“Still life with a roemer, silver tazza, a peeled lemon, a watch, meat pie, a loaf of bread and shells on a white table cloth”
Pieter Claesz (Berchem 1597 - Haarlem 1660/1661)
Oil on panel: 88 x 64 cm
Dated center left “1640”
Private collection, Switzerland
Kunsthandel Jan Muller Antiques, Belgium ;
private collection, The Netherlands.
We thank Dr Fred Meijer for confirming the artist after inspection in June 2022.
Along with Willem Claesz Heda, Pieter Claesz is considered to be the great master of the Dutch ‘Monochrome Banket’ paintings, which were very much sought after in the 1640's. In contrast to the shine and glitter of golden and silverware and the abundance of foods that we find in the pronk still lifes, these banquets show simple objects and foods, rendered in a predominantly brownish, greyish tone, and ordered in simple and balanced compositions.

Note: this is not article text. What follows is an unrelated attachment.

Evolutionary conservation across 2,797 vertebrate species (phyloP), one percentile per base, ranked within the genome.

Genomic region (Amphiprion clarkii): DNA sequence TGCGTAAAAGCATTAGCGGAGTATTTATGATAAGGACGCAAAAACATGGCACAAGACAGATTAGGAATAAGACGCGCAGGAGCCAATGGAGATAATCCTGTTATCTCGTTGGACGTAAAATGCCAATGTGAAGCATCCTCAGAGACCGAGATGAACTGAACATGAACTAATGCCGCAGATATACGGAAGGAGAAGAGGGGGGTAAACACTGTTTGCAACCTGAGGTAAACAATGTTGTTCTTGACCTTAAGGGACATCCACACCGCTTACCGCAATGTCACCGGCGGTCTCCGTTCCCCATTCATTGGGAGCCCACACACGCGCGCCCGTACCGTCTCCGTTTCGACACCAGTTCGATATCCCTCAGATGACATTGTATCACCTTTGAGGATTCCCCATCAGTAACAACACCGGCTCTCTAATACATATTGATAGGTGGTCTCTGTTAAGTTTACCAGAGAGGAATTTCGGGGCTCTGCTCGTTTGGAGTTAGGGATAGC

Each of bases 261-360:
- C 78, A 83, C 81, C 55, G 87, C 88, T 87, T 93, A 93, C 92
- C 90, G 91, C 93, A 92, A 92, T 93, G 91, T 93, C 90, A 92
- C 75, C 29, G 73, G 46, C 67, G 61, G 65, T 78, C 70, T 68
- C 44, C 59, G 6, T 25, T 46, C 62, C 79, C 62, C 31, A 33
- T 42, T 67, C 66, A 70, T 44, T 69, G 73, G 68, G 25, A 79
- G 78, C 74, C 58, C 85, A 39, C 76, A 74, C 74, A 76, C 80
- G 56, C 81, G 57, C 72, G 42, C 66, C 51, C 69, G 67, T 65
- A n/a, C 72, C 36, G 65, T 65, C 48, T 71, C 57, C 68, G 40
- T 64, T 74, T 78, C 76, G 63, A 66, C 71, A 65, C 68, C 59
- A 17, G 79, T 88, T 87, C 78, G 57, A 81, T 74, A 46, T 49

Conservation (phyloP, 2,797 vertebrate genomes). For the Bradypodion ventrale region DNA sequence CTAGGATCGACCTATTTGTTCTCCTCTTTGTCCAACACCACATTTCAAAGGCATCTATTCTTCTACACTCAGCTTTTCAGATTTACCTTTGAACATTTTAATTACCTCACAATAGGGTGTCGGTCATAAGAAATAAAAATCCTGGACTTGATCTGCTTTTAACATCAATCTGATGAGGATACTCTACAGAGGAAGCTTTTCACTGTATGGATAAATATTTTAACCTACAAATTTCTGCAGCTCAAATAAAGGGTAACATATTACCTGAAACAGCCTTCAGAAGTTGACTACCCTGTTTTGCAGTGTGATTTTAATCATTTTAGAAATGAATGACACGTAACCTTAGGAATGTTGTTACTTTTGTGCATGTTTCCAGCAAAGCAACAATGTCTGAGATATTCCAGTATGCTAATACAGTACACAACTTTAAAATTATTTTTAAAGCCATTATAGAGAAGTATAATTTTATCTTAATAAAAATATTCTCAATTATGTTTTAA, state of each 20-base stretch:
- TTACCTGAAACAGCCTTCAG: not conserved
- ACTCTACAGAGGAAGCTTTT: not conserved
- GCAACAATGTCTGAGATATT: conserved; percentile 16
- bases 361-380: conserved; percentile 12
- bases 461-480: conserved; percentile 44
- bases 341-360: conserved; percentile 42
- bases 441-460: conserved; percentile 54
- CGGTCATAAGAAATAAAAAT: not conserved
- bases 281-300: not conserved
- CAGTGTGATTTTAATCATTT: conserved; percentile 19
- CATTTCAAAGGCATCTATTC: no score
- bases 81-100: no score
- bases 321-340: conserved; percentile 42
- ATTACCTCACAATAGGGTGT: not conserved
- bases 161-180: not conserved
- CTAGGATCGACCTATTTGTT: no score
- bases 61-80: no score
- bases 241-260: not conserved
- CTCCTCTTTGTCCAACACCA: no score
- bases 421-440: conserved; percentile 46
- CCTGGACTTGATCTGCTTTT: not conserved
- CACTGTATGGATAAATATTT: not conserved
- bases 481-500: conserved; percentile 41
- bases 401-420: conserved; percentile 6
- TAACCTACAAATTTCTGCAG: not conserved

Where his paintings of the 1630s were marked by a sober monochrome palette, those of the 1640s displayed a baroque theatricality, influenced by the sumptuous banquet scenes of Jan de Heem’s first Antwerp period. Claesz was especially gifted when it came to capturing the glint of light on metal, as evidenced by the subtle highlights and clever reflections in the gilt cup and silver ewer in this painting; it was in these passages that his painterly bravura was most appreciable. Indeed, at the end of the decade Constantin Huygens included his name in the list of painters who would contribute to the Oranjezaal in Huis ten Bosch Palace, working under Jacob van Campen, where Huygens contracted him to paint the gold and silver objects.
Pieter Claesz must have considered the rendering of materials and light reflections as the main objective, and he mastered this art better than any other painter.
In this present picture we can see several recognizable objects such as the large Roemer Glass, a silver tazza, a silver Venetian like glass in the background, a watch, meat pie, a peeled lemon, loaf of bread, shells, a book and some nuts on a white table cloth. Many of the objects and foods emphasise a symbol of ephemerality and time passing.
Douwes Fine Art